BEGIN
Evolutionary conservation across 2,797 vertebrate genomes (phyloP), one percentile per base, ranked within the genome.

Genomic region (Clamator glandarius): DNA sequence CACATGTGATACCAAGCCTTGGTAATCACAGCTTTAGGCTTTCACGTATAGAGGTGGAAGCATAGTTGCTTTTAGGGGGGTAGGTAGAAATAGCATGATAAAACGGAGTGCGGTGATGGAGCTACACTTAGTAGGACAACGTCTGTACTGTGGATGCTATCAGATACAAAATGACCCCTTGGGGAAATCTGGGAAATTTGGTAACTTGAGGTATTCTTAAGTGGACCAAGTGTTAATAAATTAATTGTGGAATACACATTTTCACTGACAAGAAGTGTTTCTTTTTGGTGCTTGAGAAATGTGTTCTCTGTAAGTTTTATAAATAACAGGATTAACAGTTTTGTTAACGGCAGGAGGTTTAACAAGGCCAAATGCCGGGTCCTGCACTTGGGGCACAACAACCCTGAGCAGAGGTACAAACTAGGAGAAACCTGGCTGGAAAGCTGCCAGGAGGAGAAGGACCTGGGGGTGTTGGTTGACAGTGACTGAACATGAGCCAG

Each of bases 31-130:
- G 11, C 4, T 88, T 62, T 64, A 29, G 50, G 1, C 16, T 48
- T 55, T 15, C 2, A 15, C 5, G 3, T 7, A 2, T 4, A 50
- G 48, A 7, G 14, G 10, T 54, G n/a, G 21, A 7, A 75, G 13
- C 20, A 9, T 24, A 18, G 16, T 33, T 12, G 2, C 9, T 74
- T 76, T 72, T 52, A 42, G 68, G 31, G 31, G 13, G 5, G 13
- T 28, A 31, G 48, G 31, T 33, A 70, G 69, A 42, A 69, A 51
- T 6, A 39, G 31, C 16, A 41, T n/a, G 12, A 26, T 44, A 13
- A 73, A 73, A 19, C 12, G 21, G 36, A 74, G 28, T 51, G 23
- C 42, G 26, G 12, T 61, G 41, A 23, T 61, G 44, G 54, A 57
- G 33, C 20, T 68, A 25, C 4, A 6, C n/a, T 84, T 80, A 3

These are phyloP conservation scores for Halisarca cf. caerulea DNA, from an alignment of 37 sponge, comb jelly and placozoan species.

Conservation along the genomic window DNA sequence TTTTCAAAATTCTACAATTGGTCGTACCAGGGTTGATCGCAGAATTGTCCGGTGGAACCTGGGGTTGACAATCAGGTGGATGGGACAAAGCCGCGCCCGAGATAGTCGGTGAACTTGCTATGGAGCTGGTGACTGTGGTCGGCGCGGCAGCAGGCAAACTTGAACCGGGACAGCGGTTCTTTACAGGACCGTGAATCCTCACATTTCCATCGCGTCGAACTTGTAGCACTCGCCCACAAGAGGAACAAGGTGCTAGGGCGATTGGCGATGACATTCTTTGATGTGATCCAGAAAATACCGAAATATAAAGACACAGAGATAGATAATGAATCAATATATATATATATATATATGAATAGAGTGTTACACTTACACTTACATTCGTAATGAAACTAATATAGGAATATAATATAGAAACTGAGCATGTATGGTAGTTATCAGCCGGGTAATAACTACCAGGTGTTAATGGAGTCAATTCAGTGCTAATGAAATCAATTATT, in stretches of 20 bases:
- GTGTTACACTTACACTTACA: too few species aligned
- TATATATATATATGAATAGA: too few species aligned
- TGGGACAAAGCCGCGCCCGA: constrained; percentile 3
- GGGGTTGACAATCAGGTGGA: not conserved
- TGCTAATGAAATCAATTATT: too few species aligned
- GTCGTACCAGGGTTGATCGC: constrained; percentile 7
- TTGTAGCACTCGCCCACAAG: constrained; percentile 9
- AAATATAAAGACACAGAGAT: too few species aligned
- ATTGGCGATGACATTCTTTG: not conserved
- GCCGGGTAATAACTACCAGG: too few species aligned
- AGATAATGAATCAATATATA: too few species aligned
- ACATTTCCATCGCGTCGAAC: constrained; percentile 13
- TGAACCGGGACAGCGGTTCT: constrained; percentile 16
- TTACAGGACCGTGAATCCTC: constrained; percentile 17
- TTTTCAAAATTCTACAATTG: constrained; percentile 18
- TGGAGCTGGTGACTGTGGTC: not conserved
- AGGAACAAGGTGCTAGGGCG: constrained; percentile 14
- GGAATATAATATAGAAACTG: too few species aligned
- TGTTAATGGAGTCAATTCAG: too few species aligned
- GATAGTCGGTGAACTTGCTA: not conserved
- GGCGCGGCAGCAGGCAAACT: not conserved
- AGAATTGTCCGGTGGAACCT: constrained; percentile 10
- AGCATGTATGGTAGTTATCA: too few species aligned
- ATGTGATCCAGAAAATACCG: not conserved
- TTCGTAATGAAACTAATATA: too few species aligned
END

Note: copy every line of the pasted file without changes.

Evolutionary conservation across 2,797 vertebrate genomes (phyloP), one percentile per base, ranked within the genome.

Genomic region (Clamator glandarius): DNA sequence CACATGTGATACCAAGCCTTGGTAATCACAGCTTTAGGCTTTCACGTATAGAGGTGGAAGCATAGTTGCTTTTAGGGGGGTAGGTAGAAATAGCATGATAAAACGGAGTGCGGTGATGGAGCTACACTTAGTAGGACAACGTCTGTACTGTGGATGCTATCAGATACAAAATGACCCCTTGGGGAAATCTGGGAAATTTGGTAACTTGAGGTATTCTTAAGTGGACCAAGTGTTAATAAATTAATTGTGGAATACACATTTTCACTGACAAGAAGTGTTTCTTTTTGGTGCTTGAGAAATGTGTTCTCTGTAAGTTTTATAAATAACAGGATTAACAGTTTTGTTAACGGCAGGAGGTTTAACAAGGCCAAATGCCGGGTCCTGCACTTGGGGCACAACAACCCTGAGCAGAGGTACAAACTAGGAGAAACCTGGCTGGAAAGCTGCCAGGAGGAGAAGGACCTGGGGGTGTTGGTTGACAGTGACTGAACATGAGCCAG

Each of bases 31-130:
- G 11, C 4, T 88, T 62, T 64, A 29, G 50, G 1, C 16, T 48
- T 55, T 15, C 2, A 15, C 5, G 3, T 7, A 2, T 4, A 50
- G 48, A 7, G 14, G 10, T 54, G n/a, G 21, A 7, A 75, G 13
- C 20, A 9, T 24, A 18, G 16, T 33, T 12, G 2, C 9, T 74
- T 76, T 72, T 52, A 42, G 68, G 31, G 31, G 13, G 5, G 13
- T 28, A 31, G 48, G 31, T 33, A 70, G 69, A 42, A 69, A 51
- T 6, A 39, G 31, C 16, A 41, T n/a, G 12, A 26, T 44, A 13
- A 73, A 73, A 19, C 12, G 21, G 36, A 74, G 28, T 51, G 23
- C 42, G 26, G 12, T 61, G 41, A 23, T 61, G 44, G 54, A 57
- G 33, C 20, T 68, A 25, C 4, A 6, C n/a, T 84, T 80, A 3

These are phyloP conservation scores for Halisarca cf. caerulea DNA, from an alignment of 37 sponge, comb jelly and placozoan species.

Conservation along the genomic window DNA sequence TTTTCAAAATTCTACAATTGGTCGTACCAGGGTTGATCGCAGAATTGTCCGGTGGAACCTGGGGTTGACAATCAGGTGGATGGGACAAAGCCGCGCCCGAGATAGTCGGTGAACTTGCTATGGAGCTGGTGACTGTGGTCGGCGCGGCAGCAGGCAAACTTGAACCGGGACAGCGGTTCTTTACAGGACCGTGAATCCTCACATTTCCATCGCGTCGAACTTGTAGCACTCGCCCACAAGAGGAACAAGGTGCTAGGGCGATTGGCGATGACATTCTTTGATGTGATCCAGAAAATACCGAAATATAAAGACACAGAGATAGATAATGAATCAATATATATATATATATATATGAATAGAGTGTTACACTTACACTTACATTCGTAATGAAACTAATATAGGAATATAATATAGAAACTGAGCATGTATGGTAGTTATCAGCCGGGTAATAACTACCAGGTGTTAATGGAGTCAATTCAGTGCTAATGAAATCAATTATT, in stretches of 20 bases:
- GTGTTACACTTACACTTACA: too few species aligned
- TATATATATATATGAATAGA: too few species aligned
- TGGGACAAAGCCGCGCCCGA: constrained; percentile 3
- GGGGTTGACAATCAGGTGGA: not conserved
- TGCTAATGAAATCAATTATT: too few species aligned
- GTCGTACCAGGGTTGATCGC: constrained; percentile 7
- TTGTAGCACTCGCCCACAAG: constrained; percentile 9
- AAATATAAAGACACAGAGAT: too few species aligned
- ATTGGCGATGACATTCTTTG: not conserved
- GCCGGGTAATAACTACCAGG: too few species aligned
- AGATAATGAATCAATATATA: too few species aligned
- ACATTTCCATCGCGTCGAAC: constrained; percentile 13
- TGAACCGGGACAGCGGTTCT: constrained; percentile 16
- TTACAGGACCGTGAATCCTC: constrained; percentile 17
- TTTTCAAAATTCTACAATTG: constrained; percentile 18
- TGGAGCTGGTGACTGTGGTC: not conserved
- AGGAACAAGGTGCTAGGGCG: constrained; percentile 14
- GGAATATAATATAGAAACTG: too few species aligned
- TGTTAATGGAGTCAATTCAG: too few species aligned
- GATAGTCGGTGAACTTGCTA: not conserved
- GGCGCGGCAGCAGGCAAACT: not conserved
- AGAATTGTCCGGTGGAACCT: constrained; percentile 10
- AGCATGTATGGTAGTTATCA: too few species aligned
- ATGTGATCCAGAAAATACCG: not conserved
- TTCGTAATGAAACTAATATA: too few species aligned